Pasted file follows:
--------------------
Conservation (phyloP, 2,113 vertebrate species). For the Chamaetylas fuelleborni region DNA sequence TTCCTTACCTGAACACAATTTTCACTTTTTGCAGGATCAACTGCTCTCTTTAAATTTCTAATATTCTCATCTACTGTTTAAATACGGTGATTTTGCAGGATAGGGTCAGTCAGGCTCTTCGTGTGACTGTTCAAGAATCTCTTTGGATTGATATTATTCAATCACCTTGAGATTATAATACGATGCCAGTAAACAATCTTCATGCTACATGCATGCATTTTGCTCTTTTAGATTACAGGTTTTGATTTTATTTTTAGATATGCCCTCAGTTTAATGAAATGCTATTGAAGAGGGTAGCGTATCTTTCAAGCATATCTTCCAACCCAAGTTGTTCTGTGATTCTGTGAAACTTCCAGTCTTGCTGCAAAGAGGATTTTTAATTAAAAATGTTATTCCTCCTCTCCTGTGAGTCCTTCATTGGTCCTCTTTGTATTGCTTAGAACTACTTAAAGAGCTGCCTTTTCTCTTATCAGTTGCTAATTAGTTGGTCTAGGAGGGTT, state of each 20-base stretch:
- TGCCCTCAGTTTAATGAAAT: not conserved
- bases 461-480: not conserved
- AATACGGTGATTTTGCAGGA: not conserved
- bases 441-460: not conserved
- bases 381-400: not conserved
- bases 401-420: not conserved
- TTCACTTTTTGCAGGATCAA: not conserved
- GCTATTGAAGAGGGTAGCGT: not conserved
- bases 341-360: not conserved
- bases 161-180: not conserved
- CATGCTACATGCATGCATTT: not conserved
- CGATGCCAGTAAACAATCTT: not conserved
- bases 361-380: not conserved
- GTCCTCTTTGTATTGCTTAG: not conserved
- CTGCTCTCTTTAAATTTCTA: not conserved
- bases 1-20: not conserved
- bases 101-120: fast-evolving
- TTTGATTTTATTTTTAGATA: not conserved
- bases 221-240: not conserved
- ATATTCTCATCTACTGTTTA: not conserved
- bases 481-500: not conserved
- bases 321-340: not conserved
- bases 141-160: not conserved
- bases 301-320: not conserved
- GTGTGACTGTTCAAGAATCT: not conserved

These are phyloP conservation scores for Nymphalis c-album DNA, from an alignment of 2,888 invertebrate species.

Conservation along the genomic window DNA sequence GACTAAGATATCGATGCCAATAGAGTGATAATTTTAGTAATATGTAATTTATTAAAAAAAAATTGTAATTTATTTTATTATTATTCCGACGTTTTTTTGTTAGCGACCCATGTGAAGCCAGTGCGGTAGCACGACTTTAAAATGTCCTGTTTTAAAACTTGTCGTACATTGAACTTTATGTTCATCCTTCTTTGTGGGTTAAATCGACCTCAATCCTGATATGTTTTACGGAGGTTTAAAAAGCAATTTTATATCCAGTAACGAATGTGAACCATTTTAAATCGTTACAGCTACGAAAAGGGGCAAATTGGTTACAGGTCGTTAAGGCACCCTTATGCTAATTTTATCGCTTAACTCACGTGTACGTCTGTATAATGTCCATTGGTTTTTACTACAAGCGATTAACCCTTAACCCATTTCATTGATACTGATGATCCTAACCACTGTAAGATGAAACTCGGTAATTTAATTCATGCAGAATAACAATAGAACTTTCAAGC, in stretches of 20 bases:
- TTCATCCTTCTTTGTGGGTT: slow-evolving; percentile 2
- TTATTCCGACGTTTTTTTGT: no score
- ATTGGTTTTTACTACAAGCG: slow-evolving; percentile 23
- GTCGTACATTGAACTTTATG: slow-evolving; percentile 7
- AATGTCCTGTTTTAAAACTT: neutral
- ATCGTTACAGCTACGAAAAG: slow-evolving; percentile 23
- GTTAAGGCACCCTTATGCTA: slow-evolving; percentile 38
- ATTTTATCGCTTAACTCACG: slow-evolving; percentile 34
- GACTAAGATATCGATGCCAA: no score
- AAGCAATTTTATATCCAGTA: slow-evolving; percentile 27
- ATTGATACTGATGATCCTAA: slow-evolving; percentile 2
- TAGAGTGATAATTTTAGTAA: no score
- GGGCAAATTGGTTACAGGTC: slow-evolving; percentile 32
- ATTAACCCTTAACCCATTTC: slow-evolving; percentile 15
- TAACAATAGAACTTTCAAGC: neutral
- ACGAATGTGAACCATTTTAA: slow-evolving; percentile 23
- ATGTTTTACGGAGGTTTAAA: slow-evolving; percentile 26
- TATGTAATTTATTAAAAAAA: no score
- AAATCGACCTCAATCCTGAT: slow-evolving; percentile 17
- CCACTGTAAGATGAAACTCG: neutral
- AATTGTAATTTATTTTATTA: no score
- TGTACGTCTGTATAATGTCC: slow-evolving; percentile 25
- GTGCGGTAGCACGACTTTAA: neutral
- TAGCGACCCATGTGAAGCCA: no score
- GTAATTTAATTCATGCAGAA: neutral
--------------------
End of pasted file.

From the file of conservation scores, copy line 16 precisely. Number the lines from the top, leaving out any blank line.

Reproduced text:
- CTGCTCTCTTTAAATTTCTA: not conserved